Chuck Muth, a Republican activist in Nevada, suggests here that “vote-swapping”, an idea pioneered by Ralph Nader supporters and Al Gore supporters in 2000, should be revived this year. “Vote-swapping” depends on the internet. The facilitator sets up a web page, and voters in swing states are placed in touch with voters in non-swing states. The idea depends on trust. In 2000, Gore supporters in non-swing states were matched with Nader supporters in swing states, via the web page. The Gore supporter promised his or her “partner” to vote for Nader; in return, the Nader supporter promised to vote for Gore.
California’s Secretary of State in 2000, Bill Jones, had believed that the vote-swapping web page broke election laws, but the 9th circuit rejected Jones’ theory and upheld the legality of the practice.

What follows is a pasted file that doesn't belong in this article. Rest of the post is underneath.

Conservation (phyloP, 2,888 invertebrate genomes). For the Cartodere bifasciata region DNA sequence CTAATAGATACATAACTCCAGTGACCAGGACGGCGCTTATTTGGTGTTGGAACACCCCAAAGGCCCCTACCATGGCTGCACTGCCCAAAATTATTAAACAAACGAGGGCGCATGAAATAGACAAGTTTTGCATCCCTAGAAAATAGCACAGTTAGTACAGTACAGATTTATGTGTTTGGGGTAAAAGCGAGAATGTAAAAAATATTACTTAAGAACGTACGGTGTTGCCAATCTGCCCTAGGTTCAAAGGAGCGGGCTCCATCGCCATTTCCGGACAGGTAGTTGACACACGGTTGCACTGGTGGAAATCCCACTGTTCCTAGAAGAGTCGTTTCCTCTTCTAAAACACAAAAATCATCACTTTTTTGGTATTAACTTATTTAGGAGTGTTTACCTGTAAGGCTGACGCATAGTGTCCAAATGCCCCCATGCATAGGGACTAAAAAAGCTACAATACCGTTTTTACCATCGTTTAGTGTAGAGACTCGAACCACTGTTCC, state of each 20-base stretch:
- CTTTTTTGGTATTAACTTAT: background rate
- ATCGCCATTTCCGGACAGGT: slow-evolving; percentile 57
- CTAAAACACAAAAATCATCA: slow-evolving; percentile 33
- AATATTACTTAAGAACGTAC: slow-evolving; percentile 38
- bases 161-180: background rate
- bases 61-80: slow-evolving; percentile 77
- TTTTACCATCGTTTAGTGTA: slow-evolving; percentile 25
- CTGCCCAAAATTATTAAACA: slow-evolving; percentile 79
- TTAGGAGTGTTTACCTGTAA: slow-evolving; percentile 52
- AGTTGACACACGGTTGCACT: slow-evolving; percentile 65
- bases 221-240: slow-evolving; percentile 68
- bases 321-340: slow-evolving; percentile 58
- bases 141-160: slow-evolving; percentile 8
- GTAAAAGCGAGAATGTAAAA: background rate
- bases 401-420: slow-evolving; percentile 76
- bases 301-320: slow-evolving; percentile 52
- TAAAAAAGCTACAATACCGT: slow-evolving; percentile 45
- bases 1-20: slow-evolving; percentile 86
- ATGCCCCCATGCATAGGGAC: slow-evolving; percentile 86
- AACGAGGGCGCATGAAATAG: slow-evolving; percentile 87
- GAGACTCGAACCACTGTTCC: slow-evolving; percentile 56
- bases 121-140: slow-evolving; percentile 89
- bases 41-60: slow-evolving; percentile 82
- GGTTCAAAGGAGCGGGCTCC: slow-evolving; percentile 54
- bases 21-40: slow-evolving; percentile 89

Muth presumes that many, if not most, voters who lean toward Gary Johnson would be more sympathetic to Mitt Romney than to President Obama, but his assumption isn’t necessarily correct. Muth advocates that someone set up a web page to facilitate vote-swapping to match up Johnson supporters with Romney supporters.
Muth has not been a friend of minor parties and independent candidates. He used his influence to help persuade the 2011 session of the Nevada legislature to make ballot access more difficult. Muth did this because he was angry that in 2010, the Tea Party had placed a candidate for U.S. Senate on the general election ballot, using an easy method for a new party to place someone on the ballot. The Nevada legislature in 2011 repealed the easy method, leaving only a much more difficult procedure in place.